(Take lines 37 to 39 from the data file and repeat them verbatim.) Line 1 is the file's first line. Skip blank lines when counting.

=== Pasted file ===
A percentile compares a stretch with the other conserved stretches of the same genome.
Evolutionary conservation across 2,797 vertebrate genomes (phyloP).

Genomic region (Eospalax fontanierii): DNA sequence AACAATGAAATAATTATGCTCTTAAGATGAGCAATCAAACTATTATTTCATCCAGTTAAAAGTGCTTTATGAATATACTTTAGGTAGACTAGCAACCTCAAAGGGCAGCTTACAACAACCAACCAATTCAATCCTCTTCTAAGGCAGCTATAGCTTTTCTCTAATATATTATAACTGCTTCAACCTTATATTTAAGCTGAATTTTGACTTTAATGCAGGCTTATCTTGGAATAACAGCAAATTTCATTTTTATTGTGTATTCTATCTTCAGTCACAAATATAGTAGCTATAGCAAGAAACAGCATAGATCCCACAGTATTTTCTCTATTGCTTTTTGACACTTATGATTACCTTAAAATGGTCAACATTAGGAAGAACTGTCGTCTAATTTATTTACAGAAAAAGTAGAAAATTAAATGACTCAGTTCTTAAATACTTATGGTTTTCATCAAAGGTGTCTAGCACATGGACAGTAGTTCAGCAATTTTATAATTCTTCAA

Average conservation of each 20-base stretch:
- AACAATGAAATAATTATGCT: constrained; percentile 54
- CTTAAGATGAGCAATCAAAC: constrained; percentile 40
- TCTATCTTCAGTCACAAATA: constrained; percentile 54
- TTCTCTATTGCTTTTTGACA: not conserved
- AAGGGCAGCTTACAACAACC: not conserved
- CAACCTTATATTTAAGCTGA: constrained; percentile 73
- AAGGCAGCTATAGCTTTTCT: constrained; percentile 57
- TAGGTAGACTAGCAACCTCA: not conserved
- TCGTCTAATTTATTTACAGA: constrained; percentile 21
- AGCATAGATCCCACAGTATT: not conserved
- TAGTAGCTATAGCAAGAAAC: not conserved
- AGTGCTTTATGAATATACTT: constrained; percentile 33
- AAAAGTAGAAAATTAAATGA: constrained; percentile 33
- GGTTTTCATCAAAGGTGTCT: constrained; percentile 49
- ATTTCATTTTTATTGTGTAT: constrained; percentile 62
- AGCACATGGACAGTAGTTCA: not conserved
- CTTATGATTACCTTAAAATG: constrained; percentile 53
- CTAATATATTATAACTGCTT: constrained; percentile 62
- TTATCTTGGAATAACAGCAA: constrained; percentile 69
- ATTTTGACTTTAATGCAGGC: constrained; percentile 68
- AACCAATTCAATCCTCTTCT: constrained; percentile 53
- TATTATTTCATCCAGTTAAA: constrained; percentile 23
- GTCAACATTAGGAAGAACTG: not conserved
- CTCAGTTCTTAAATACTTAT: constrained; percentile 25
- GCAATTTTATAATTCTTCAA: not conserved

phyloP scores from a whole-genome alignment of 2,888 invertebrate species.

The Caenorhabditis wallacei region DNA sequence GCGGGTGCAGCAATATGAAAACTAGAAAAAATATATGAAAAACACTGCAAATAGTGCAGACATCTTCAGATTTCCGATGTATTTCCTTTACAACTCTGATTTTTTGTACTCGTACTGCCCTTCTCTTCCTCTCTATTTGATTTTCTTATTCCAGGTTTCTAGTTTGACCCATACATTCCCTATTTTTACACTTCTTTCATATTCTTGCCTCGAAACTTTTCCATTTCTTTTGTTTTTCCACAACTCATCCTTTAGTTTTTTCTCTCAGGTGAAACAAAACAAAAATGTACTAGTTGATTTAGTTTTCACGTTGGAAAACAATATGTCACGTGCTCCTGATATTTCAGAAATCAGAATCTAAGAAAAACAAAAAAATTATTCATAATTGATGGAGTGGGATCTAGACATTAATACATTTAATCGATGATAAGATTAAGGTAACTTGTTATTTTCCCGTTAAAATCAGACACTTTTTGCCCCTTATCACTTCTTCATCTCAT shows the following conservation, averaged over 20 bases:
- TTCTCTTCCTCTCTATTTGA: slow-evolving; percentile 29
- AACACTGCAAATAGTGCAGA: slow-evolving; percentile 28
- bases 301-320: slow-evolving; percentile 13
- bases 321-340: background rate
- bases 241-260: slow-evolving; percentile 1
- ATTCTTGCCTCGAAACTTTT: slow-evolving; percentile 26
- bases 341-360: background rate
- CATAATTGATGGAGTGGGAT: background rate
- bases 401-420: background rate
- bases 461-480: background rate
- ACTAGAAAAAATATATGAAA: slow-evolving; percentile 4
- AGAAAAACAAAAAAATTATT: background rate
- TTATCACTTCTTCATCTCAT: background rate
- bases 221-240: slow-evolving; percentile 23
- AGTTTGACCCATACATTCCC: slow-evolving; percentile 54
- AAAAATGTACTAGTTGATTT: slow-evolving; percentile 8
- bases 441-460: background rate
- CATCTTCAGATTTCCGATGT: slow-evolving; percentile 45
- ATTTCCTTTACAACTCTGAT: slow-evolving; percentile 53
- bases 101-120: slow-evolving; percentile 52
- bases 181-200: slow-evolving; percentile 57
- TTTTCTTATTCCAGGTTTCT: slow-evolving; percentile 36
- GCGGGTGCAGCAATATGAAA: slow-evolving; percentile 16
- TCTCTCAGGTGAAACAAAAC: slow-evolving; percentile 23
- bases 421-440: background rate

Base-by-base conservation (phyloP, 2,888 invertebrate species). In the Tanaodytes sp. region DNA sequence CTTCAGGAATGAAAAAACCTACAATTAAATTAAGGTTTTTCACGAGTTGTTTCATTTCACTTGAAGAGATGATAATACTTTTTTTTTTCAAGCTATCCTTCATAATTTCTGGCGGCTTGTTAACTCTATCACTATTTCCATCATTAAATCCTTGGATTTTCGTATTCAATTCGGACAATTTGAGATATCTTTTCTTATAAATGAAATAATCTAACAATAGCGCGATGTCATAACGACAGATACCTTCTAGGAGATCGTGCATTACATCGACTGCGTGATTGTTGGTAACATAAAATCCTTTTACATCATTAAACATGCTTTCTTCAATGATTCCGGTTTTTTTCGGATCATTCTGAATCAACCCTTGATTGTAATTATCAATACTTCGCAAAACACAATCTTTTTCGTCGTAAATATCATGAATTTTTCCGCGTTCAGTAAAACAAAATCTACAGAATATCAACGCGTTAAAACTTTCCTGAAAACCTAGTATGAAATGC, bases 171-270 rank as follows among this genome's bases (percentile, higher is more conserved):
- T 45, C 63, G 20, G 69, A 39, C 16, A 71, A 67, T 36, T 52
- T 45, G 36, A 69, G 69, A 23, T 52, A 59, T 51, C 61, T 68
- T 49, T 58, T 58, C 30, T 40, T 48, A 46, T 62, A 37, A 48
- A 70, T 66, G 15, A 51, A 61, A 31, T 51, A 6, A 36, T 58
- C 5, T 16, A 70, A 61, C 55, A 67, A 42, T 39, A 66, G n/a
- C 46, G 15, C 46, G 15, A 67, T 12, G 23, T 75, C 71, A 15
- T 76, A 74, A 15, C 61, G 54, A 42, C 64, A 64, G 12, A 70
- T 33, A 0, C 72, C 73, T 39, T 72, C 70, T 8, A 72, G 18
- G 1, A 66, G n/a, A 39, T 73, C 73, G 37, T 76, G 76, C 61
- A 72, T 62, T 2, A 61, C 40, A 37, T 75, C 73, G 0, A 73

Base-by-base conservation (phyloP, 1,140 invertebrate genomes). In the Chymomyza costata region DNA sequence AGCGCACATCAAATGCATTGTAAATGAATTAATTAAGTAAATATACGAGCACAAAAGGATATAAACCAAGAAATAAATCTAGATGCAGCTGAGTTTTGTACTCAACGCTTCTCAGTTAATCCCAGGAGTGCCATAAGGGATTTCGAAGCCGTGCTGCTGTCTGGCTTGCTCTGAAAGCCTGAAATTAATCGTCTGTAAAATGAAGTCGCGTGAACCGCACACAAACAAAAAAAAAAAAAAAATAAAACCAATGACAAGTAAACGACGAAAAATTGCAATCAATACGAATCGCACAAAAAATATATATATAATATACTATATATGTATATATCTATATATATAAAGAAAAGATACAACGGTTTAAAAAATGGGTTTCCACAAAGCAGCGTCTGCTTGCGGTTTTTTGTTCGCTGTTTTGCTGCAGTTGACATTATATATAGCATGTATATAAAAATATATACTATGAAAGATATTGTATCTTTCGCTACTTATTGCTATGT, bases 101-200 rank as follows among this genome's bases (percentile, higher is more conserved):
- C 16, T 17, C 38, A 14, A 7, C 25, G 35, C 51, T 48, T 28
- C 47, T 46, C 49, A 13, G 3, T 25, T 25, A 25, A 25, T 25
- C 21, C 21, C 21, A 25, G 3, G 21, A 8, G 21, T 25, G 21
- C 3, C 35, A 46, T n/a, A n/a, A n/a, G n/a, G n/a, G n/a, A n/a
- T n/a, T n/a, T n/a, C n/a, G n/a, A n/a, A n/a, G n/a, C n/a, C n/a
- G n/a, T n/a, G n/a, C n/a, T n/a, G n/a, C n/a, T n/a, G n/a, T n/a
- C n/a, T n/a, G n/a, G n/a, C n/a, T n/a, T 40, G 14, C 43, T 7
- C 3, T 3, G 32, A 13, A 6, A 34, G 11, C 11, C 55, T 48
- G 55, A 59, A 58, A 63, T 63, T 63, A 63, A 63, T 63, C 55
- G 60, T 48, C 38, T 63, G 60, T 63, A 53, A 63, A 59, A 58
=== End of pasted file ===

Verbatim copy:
- ATTCTTGCCTCGAAACTTTT: slow-evolving; percentile 26
- bases 341-360: background rate
- CATAATTGATGGAGTGGGAT: background rate